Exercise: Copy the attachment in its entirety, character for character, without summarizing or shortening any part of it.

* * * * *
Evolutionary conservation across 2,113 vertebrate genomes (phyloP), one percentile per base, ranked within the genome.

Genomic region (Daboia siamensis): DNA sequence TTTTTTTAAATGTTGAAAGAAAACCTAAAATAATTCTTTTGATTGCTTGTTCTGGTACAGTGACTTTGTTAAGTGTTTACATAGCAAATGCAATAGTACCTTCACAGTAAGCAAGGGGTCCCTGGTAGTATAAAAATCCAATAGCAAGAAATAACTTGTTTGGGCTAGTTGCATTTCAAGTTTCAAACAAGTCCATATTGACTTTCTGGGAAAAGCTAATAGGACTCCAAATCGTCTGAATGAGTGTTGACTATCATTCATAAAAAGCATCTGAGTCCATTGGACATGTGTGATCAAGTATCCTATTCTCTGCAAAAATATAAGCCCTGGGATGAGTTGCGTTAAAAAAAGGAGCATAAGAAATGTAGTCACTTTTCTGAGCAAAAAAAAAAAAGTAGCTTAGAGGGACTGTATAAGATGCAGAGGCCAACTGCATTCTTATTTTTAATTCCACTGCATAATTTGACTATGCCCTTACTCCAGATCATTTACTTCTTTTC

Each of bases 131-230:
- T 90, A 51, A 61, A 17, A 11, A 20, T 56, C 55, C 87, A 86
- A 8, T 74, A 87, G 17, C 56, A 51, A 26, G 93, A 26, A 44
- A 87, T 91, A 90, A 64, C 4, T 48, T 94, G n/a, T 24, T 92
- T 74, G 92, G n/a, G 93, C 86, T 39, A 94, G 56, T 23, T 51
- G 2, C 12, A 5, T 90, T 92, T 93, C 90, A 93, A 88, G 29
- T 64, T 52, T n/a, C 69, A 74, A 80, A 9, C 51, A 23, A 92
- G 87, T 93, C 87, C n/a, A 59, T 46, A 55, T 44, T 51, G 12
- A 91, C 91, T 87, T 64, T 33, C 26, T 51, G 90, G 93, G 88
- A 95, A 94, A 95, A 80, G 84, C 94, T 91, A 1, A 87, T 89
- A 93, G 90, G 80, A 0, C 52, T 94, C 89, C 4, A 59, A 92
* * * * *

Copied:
Evolutionary conservation across 2,113 vertebrate genomes (phyloP), one percentile per base, ranked within the genome.

Genomic region (Daboia siamensis): DNA sequence TTTTTTTAAATGTTGAAAGAAAACCTAAAATAATTCTTTTGATTGCTTGTTCTGGTACAGTGACTTTGTTAAGTGTTTACATAGCAAATGCAATAGTACCTTCACAGTAAGCAAGGGGTCCCTGGTAGTATAAAAATCCAATAGCAAGAAATAACTTGTTTGGGCTAGTTGCATTTCAAGTTTCAAACAAGTCCATATTGACTTTCTGGGAAAAGCTAATAGGACTCCAAATCGTCTGAATGAGTGTTGACTATCATTCATAAAAAGCATCTGAGTCCATTGGACATGTGTGATCAAGTATCCTATTCTCTGCAAAAATATAAGCCCTGGGATGAGTTGCGTTAAAAAAAGGAGCATAAGAAATGTAGTCACTTTTCTGAGCAAAAAAAAAAAAGTAGCTTAGAGGGACTGTATAAGATGCAGAGGCCAACTGCATTCTTATTTTTAATTCCACTGCATAATTTGACTATGCCCTTACTCCAGATCATTTACTTCTTTTC

Each of bases 131-230:
- T 90, A 51, A 61, A 17, A 11, A 20, T 56, C 55, C 87, A 86
- A 8, T 74, A 87, G 17, C 56, A 51, A 26, G 93, A 26, A 44
- A 87, T 91, A 90, A 64, C 4, T 48, T 94, G n/a, T 24, T 92
- T 74, G 92, G n/a, G 93, C 86, T 39, A 94, G 56, T 23, T 51
- G 2, C 12, A 5, T 90, T 92, T 93, C 90, A 93, A 88, G 29
- T 64, T 52, T n/a, C 69, A 74, A 80, A 9, C 51, A 23, A 92
- G 87, T 93, C 87, C n/a, A 59, T 46, A 55, T 44, T 51, G 12
- A 91, C 91, T 87, T 64, T 33, C 26, T 51, G 90, G 93, G 88
- A 95, A 94, A 95, A 80, G 84, C 94, T 91, A 1, A 87, T 89
- A 93, G 90, G 80, A 0, C 52, T 94, C 89, C 4, A 59, A 92